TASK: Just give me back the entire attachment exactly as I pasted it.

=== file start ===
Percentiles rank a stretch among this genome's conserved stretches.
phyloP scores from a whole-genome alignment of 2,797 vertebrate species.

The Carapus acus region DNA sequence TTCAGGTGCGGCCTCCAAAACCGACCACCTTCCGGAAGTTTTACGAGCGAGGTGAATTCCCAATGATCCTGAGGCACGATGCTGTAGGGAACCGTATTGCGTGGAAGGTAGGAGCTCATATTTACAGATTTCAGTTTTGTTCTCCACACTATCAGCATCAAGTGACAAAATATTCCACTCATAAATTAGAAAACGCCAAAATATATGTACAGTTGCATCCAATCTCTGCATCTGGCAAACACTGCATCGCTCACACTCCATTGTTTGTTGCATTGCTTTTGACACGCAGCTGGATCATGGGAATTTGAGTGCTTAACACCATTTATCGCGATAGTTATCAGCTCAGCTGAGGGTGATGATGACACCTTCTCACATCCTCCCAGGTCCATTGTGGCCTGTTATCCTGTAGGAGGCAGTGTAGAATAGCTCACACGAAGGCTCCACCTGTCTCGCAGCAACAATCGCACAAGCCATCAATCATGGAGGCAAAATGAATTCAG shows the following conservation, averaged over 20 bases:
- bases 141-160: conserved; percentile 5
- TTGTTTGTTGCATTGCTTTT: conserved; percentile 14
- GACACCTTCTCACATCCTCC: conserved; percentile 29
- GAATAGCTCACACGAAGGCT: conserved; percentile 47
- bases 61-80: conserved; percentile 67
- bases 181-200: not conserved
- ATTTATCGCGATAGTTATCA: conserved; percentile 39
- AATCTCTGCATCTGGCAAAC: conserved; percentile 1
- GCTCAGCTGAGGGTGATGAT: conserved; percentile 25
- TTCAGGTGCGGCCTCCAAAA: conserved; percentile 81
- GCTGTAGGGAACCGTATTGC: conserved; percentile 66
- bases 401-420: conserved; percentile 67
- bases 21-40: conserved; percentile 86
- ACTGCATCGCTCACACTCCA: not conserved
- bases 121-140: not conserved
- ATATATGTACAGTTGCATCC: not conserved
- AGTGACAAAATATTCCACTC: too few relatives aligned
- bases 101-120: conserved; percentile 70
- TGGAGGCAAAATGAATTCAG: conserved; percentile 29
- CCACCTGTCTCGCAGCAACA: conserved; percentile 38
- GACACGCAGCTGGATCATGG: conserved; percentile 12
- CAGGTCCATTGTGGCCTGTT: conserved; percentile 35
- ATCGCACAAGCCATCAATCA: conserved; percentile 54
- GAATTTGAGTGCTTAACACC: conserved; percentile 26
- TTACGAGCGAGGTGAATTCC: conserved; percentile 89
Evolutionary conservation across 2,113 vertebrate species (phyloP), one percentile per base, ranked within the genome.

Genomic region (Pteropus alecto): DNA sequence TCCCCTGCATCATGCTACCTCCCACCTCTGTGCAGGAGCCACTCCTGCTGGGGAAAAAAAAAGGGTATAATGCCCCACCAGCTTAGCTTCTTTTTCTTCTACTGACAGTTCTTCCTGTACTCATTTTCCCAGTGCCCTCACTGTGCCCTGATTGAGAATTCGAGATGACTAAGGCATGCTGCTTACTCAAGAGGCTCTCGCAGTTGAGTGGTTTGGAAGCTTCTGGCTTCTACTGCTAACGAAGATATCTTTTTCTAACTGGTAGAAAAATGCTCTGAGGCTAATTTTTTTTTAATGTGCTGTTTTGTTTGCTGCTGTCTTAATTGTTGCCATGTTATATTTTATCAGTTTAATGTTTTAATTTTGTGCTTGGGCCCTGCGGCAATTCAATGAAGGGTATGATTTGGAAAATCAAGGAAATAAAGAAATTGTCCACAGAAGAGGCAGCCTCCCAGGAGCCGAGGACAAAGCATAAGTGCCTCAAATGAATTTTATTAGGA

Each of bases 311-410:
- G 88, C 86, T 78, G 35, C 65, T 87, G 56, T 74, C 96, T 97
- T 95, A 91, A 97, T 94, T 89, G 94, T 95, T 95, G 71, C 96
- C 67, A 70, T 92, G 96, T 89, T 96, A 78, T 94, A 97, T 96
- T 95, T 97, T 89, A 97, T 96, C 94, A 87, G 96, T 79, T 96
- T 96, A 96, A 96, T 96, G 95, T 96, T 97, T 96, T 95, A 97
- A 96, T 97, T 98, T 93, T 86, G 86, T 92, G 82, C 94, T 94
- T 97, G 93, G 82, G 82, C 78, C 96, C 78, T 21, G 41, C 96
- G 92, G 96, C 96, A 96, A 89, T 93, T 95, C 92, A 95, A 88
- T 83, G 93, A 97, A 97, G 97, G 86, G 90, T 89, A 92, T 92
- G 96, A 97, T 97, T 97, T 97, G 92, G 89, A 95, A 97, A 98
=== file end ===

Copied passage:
Percentiles rank a stretch among this genome's conserved stretches.
phyloP scores from a whole-genome alignment of 2,797 vertebrate species.

The Carapus acus region DNA sequence TTCAGGTGCGGCCTCCAAAACCGACCACCTTCCGGAAGTTTTACGAGCGAGGTGAATTCCCAATGATCCTGAGGCACGATGCTGTAGGGAACCGTATTGCGTGGAAGGTAGGAGCTCATATTTACAGATTTCAGTTTTGTTCTCCACACTATCAGCATCAAGTGACAAAATATTCCACTCATAAATTAGAAAACGCCAAAATATATGTACAGTTGCATCCAATCTCTGCATCTGGCAAACACTGCATCGCTCACACTCCATTGTTTGTTGCATTGCTTTTGACACGCAGCTGGATCATGGGAATTTGAGTGCTTAACACCATTTATCGCGATAGTTATCAGCTCAGCTGAGGGTGATGATGACACCTTCTCACATCCTCCCAGGTCCATTGTGGCCTGTTATCCTGTAGGAGGCAGTGTAGAATAGCTCACACGAAGGCTCCACCTGTCTCGCAGCAACAATCGCACAAGCCATCAATCATGGAGGCAAAATGAATTCAG shows the following conservation, averaged over 20 bases:
- bases 141-160: conserved; percentile 5
- TTGTTTGTTGCATTGCTTTT: conserved; percentile 14
- GACACCTTCTCACATCCTCC: conserved; percentile 29
- GAATAGCTCACACGAAGGCT: conserved; percentile 47
- bases 61-80: conserved; percentile 67
- bases 181-200: not conserved
- ATTTATCGCGATAGTTATCA: conserved; percentile 39
- AATCTCTGCATCTGGCAAAC: conserved; percentile 1
- GCTCAGCTGAGGGTGATGAT: conserved; percentile 25
- TTCAGGTGCGGCCTCCAAAA: conserved; percentile 81
- GCTGTAGGGAACCGTATTGC: conserved; percentile 66
- bases 401-420: conserved; percentile 67
- bases 21-40: conserved; percentile 86
- ACTGCATCGCTCACACTCCA: not conserved
- bases 121-140: not conserved
- ATATATGTACAGTTGCATCC: not conserved
- AGTGACAAAATATTCCACTC: too few relatives aligned
- bases 101-120: conserved; percentile 70
- TGGAGGCAAAATGAATTCAG: conserved; percentile 29
- CCACCTGTCTCGCAGCAACA: conserved; percentile 38
- GACACGCAGCTGGATCATGG: conserved; percentile 12
- CAGGTCCATTGTGGCCTGTT: conserved; percentile 35
- ATCGCACAAGCCATCAATCA: conserved; percentile 54
- GAATTTGAGTGCTTAACACC: conserved; percentile 26
- TTACGAGCGAGGTGAATTCC: conserved; percentile 89
Evolutionary conservation across 2,113 vertebrate species (phyloP), one percentile per base, ranked within the genome.

Genomic region (Pteropus alecto): DNA sequence TCCCCTGCATCATGCTACCTCCCACCTCTGTGCAGGAGCCACTCCTGCTGGGGAAAAAAAAAGGGTATAATGCCCCACCAGCTTAGCTTCTTTTTCTTCTACTGACAGTTCTTCCTGTACTCATTTTCCCAGTGCCCTCACTGTGCCCTGATTGAGAATTCGAGATGACTAAGGCATGCTGCTTACTCAAGAGGCTCTCGCAGTTGAGTGGTTTGGAAGCTTCTGGCTTCTACTGCTAACGAAGATATCTTTTTCTAACTGGTAGAAAAATGCTCTGAGGCTAATTTTTTTTTAATGTGCTGTTTTGTTTGCTGCTGTCTTAATTGTTGCCATGTTATATTTTATCAGTTTAATGTTTTAATTTTGTGCTTGGGCCCTGCGGCAATTCAATGAAGGGTATGATTTGGAAAATCAAGGAAATAAAGAAATTGTCCACAGAAGAGGCAGCCTCCCAGGAGCCGAGGACAAAGCATAAGTGCCTCAAATGAATTTTATTAGGA

Each of bases 311-410:
- G 88, C 86, T 78, G 35, C 65, T 87, G 56, T 74, C 96, T 97
- T 95, A 91, A 97, T 94, T 89, G 94, T 95, T 95, G 71, C 96
- C 67, A 70, T 92, G 96, T 89, T 96, A 78, T 94, A 97, T 96
- T 95, T 97, T 89, A 97, T 96, C 94, A 87, G 96, T 79, T 96
- T 96, A 96, A 96, T 96, G 95, T 96, T 97, T 96, T 95, A 97
- A 96, T 97, T 98, T 93, T 86, G 86, T 92, G 82, C 94, T 94
- T 97, G 93, G 82, G 82, C 78, C 96, C 78, T 21, G 41, C 96
- G 92, G 96, C 96, A 96, A 89, T 93, T 95, C 92, A 95, A 88
- T 83, G 93, A 97, A 97, G 97, G 86, G 90, T 89, A 92, T 92
- G 96, A 97, T 97, T 97, T 97, G 92, G 89, A 95, A 97, A 98